I have the Goldfish Varieties and Tropical Aquarium Fishes book. I have a thing for Goldfish, so I went with that one. Really interesting to see the color photos. Really high quality for the time. 

Innes totally reminds me of @Cory. Very much quality oriented, if he thought the photograph of the fish didn't reflect real life, he would make a painting of what the fish really looked like. Also like @Cory a very wide knowledge base, and very patient in answering questions. And both have/had media empires.

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6 minutes ago, Daniel said:

@J. Mantooth A few minutes ago I just scored the first 3 years of "The Aquarium" at an live online auction (there was real floor bidding and all):

I would still love to see what's in the 1936 Tetra Issue. The introduction of neons in 1936 caused a frenzy!

How awesome!!! What a great win! That is going to be so helpful for your project. 

I will break out the good scanner this afternoon and load it up for you. 🙂

8 minutes ago, Daniel said:

Innes totally reminds me of @Cory. Very much quality oriented, if he thought the photograph of the fish didn't reflect real life, he would make a painting of what the fish really looked like. Also like @Cory a very wide knowledge base, and very patient in answering questions. And both have/had media empires.

I agree. Innes' attention to detail really denotes his passion for aquatics. I appreciate the way he dispels rumors and bad fish keeping advice in his books/articles. He almost sounds like a caring father 'tsking you into doing the right thing for your fish. Like @Cory explaining to someone that water changes really are important, how one should really test their water, and no, you can't put a Goldfish in a bowl. LOL!

I was also really impressed by how many of the "rules" for good fish keeping that are still very much considered sound advice today. Some almost verbatim. It seems like more of the equipment and technology has changed, rather than the basic principals. Though looking at the technology used in the 30's, I am really surprised more people weren't electrocuted using some of those heaters and air pumps. "Can be used with AC and DC current." Makes me glad to be keeping fish today.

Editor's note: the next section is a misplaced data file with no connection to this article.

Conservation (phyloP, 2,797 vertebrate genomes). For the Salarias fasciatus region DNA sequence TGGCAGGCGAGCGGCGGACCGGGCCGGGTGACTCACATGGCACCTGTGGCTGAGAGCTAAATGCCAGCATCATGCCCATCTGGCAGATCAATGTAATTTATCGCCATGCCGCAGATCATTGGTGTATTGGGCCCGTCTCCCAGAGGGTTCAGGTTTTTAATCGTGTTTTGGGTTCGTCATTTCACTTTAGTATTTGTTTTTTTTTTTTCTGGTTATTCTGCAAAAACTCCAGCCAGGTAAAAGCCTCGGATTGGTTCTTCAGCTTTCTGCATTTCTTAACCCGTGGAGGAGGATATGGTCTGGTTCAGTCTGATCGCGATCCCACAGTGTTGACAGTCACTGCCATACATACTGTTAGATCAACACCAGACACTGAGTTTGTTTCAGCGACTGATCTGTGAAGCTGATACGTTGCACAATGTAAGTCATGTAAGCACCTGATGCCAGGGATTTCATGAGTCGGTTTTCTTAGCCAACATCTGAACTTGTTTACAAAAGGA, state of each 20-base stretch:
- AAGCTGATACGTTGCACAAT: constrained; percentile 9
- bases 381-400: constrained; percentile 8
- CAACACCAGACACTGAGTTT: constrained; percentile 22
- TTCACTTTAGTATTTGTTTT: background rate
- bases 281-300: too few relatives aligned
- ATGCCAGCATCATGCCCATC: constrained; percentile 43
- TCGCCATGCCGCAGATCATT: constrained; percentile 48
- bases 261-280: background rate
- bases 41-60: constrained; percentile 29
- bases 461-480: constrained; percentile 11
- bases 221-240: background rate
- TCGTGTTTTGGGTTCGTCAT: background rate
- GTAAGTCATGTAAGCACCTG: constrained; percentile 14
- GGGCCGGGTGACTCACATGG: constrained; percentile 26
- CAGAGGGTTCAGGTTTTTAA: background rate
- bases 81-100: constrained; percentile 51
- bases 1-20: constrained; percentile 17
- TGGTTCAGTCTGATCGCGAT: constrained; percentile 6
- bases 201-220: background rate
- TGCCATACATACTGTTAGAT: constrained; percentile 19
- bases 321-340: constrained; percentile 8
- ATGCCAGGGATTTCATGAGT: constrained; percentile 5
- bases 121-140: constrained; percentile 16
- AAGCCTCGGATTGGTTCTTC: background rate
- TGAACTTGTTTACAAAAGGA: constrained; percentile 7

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Posted (edited)

Many thanks to @J. Mantooth for locating, scanning, and then uploading to our forum the November 1936 issue of “The Aquarium” magazine.

The November 1936 issue of “The Aquarium” magazine highlights three fish that are stalwarts of today's hobby. On the cover is the all-time favorite neon tetra and inside there are articles on both Japanese Rice Fish, and Oscars.

NeonTetra.PNG.3961162b06bab8e6dca19fc6719c842c.PNG

The first imports of neon tetras into United States in the spring of 1936 were flown directly from Hamburg Germany to Lakehurst New Jersey aboard the very last flight of the airship Hindenburg (its next flight ended in a fiery catastrophe while trying to dock at Lakehurst). Interestingly, the pattern set by that first importation would continue even into this day, that is, five of the first six neons died shortly after arriving. If you think it’s disappointing your Petco neons died, imagine paying the equivalent of $10,000 in shipping and just getting one live fish.

Hindenburg.jpg.0f4d0853e6cb53c30092e17d25abc0cf.jpg

That one remaining fish ended up at the Shedd aquarium in Chicago and was referred to by the public as “the last of the Mohicans”.

Eventually, Fred Cochu of Paramount Aquarium purchased the first large shipment of 4000 neons and was able to put them on sale for $10 a piece (big money in 1936).

Paramount.PNG.d0e45b914808a30cf957a0d6aec61a7e.PNG

Fortunately the neons that had passed away still served good scientific use. The expired neons were sent to Dr. George S Myers at the National Museum in Washington DC for examination and he named the fish in honor of William T. Innes, Hyphessobrycon innesi. It would be like a new species puffer being named for @Cory, something like Tetraodon aquariumcoopi.

In 1936 Japanese Rice Fish are referred to as Medakas

1700449059_Ricefish.PNG.307801822b7371d036edeec797e177e4.PNG

The author of the article on Oscars generally refers to them by their scientific name of Astronotus ocellatus. But refers to his pair (which, by way of tribute German Aquarist) as Oscar and Lena. Could this be how they got the name Oscars?

Oscars.PNG.62ac05063e4d536070e1cf0cdd51fba0.PNG

My favorite quote from about Oscars in the article is "God gave too many brains to the cichlids and didn't have enough left over to go around".

Much of the aquarium equipment advertised in the November 1936 issue looks remarkably familiar.

Airpumps.PNG.d5d20c7736dced0014bff5bf8137723c.PNG

Even something that looks a sump or a proto-cannister filter

1984015327_LaughatWinter.PNG.5f5f94f381b609ea90b0685ff8f6dad7.PNG

If you haven't had a chance to download this file, I would highly recommend giving it a try. The advice in the articles holds up even 84 years later and the ads are a lot of fun.

 

 

Cover November1936 The Aquarium.PNG

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5 minutes ago, Brandy said:

The price on the air pump and filter are similar to today's prices! Imagine how impossible that would be to afford then.